- name: parser example
  hosts: ios
  gather_facts: no
  connection: network_cli
    - parse_genie

Then create the tasks: section and add a show version task. This will execute the show version command via the ios_command module, then store the output to a variable named version.

- name: show version
      - show version
    register: version

The next tasks will apply the parse_genie filter plugin to create structured data out of the show version command we executed. As well as set the structured data as a fact and debug it.

- name: Set Fact Genie Filter
    pyats_version: "{{ version['stdout'][0] | parse_genie(command='show version', os='ios') }}"

- name: Debug Genie Filter
    var: pyats_version

Step 4: Run the Ansible Playbook

At this point the playbook is largely complete and you can execute and then test it.

- name: parser example
  hosts: ios
  gather_facts: no
  connection: network_cli
    - parse_genie

- name: show version
      - show version
  register: version

- name: Set Fact Genie Filter
    pyats_version: "{{ version['stdout'][0] | parse_genie(command='show version', os='ios') }}"

- name: Debug Genie Filter
    var: pyats_version

The parser takes the command output and creates a structured data in JSON format. The facts that you want to use later in your playbook, are now easily accessible.

Step 5: Validate the Ansible Playbook run

After running the playbook (we did it via Ansible Tower), the following is the debug Genie Filter Task from playbook run:


The full output:

TASK [Debug Genie Filter] ******************************************************

ok: [] => {
    "msg": {
        "version": {
            "chassis": "WS-C3550-24",
            "chassis_sn": "CAT0651Z1E8",
            "curr_config_register": "0x10F",
            "hostname": "nco-rtr-9",
            "image_id": "C3550-IPSERVICESK9-M",
            "image_type": "developer image",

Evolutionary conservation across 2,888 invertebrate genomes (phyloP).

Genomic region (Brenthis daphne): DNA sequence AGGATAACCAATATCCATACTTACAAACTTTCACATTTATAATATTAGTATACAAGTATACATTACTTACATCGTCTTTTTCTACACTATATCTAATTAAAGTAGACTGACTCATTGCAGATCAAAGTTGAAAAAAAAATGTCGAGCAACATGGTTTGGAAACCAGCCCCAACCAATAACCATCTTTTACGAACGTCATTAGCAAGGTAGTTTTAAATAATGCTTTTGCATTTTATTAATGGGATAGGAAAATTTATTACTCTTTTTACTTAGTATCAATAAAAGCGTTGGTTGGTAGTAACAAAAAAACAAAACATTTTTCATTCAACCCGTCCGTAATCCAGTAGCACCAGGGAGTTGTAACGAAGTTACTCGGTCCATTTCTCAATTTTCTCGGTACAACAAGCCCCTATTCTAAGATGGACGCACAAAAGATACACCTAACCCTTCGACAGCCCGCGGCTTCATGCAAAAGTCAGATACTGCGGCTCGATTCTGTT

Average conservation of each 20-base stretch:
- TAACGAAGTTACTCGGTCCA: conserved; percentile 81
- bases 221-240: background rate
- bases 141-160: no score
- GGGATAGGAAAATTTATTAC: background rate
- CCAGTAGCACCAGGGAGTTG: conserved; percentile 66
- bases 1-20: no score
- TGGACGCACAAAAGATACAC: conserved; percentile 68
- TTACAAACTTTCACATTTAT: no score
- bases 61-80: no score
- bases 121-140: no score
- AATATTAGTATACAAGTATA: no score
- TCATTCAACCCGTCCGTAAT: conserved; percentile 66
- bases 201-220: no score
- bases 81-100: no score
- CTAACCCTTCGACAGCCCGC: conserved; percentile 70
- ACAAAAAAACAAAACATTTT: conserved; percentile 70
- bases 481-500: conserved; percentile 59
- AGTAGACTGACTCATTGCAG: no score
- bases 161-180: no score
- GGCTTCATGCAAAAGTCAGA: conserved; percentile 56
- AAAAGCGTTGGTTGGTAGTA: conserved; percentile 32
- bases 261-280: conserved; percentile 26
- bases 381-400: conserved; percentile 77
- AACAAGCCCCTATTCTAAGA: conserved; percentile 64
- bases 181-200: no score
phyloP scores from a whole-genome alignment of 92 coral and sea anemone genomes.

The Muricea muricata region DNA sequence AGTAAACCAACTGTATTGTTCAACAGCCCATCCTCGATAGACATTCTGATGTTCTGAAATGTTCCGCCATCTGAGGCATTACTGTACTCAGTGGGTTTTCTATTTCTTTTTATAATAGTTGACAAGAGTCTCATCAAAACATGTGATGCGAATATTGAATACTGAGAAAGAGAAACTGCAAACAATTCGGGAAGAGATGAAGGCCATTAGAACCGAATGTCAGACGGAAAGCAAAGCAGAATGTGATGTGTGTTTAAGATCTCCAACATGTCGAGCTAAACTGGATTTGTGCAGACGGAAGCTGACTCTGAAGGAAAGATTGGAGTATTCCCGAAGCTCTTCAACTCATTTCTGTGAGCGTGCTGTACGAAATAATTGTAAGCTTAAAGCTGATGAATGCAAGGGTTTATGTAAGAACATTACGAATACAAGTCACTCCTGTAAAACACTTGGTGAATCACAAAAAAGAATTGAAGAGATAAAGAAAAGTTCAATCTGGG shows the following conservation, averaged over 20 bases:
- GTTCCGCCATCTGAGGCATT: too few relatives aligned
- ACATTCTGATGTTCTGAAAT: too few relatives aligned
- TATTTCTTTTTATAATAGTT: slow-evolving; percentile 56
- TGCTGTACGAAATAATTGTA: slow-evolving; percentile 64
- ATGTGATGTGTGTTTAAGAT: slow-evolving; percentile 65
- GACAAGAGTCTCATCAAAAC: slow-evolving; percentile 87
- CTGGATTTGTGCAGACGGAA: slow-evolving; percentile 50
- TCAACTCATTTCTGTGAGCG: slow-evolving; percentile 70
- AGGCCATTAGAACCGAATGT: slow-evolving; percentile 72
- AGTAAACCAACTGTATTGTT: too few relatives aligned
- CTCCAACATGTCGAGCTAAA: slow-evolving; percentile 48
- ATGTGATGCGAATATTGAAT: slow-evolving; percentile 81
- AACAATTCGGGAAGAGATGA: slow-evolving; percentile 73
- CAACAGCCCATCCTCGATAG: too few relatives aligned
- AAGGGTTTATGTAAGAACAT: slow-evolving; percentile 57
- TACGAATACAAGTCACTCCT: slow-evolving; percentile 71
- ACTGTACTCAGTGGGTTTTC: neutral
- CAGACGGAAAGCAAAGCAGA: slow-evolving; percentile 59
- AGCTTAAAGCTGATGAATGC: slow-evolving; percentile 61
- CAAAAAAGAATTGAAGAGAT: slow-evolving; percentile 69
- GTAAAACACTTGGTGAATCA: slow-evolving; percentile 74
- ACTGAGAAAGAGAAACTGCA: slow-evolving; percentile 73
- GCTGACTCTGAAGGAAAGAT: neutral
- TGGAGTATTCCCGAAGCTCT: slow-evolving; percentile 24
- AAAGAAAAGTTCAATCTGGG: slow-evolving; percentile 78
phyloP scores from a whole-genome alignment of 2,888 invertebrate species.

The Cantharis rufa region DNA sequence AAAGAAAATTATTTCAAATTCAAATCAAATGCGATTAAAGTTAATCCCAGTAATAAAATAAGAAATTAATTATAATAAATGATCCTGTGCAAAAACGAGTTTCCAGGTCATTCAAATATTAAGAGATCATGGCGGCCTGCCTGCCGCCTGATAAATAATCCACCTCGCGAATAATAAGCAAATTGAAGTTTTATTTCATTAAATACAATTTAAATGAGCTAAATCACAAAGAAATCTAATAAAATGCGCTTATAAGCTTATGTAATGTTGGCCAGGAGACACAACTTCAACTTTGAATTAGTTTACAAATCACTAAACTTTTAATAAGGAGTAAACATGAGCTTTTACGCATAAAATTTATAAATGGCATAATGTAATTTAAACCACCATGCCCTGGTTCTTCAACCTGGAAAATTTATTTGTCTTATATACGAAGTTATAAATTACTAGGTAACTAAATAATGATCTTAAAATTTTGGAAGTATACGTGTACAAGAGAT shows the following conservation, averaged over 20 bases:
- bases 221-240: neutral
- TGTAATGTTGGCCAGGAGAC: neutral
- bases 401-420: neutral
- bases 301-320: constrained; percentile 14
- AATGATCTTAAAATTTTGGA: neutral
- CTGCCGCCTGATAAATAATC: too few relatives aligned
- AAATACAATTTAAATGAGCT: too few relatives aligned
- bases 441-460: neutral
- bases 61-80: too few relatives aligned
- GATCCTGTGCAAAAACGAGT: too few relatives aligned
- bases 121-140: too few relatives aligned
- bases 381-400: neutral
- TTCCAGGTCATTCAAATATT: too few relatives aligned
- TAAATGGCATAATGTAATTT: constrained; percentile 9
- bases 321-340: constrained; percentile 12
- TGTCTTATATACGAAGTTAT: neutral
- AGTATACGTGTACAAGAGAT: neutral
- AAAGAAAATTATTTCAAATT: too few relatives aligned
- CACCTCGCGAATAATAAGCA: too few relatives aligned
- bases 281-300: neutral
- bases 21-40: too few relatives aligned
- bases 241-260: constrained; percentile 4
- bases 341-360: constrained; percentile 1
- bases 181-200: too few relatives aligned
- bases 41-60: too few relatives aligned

"last_reload_reason": "warm-reset",
            "main_mem": "65526",
            "number_of_intfs": {
                "FastEthernet": "24",
                "Gigabit Ethernet": "2"
            "os": "C3550 boot loader",
            "platform": "C3550",
            "processor_type": "PowerPC",
            "rom": "Bootstrap program is C3550 boot loader",
            "rtr_type": "WS-C3550-24",
            "system_image": "flash:c3550-ipservicesk9-mz.122-44.SE3/c3550-ipservicesk9-mz.122-44.SE3.bin",
            "uptime": "44 minutes",
            "version": "12.2(44)SE3",
            "version_short": "12.2"

Step 6: Integrate parsed content into ServiceNow tickets

What I would like to do now is add some new fields in the ServiceNow incident layout. Let's add the version, uptime, hostname, platform, device type, serial number, and last reload reason facts to every incident ticket Ansible creates.

In the ServiceNow Web dashboard, add these new fields in Configure > Form Layout.


Now when you run your playbook from part one of this blog with the table parameter set as incident. When you debug the incident.record dictionary it should now have the new fields you just created, such as u_device_up_time, u_ios_version, etc.

Snippet of the record dictionary the ServiceNow API sends back:


We can use these new fields in the data section of our Ansible Playbook that uses the snow_record module. The following is the complete playbook that runs the show version command, parses the output and adds the parameters into the new fields:

- name: create ticket with notes
  hosts: ios
  gather_facts: no
  connection: network_cli
    - parse_genie

  - name: include vars
    include_vars: incident_vars.yml

  - name: show version
        - show version
    register: version

  - name: Set Fact Genie Filter
      pyats_version: "{{ version['stdout'][0] | parse_genie(command='show version', os='ios') }}"

# Example 1 showing version information
  - name: Debug Pyats facts
      var: pyats_version.version.version

# Example 2 showing uptime
  - name: Debug Pyats facts
      var: pyats_version.version.uptime

  - name: Create an incident
      state: present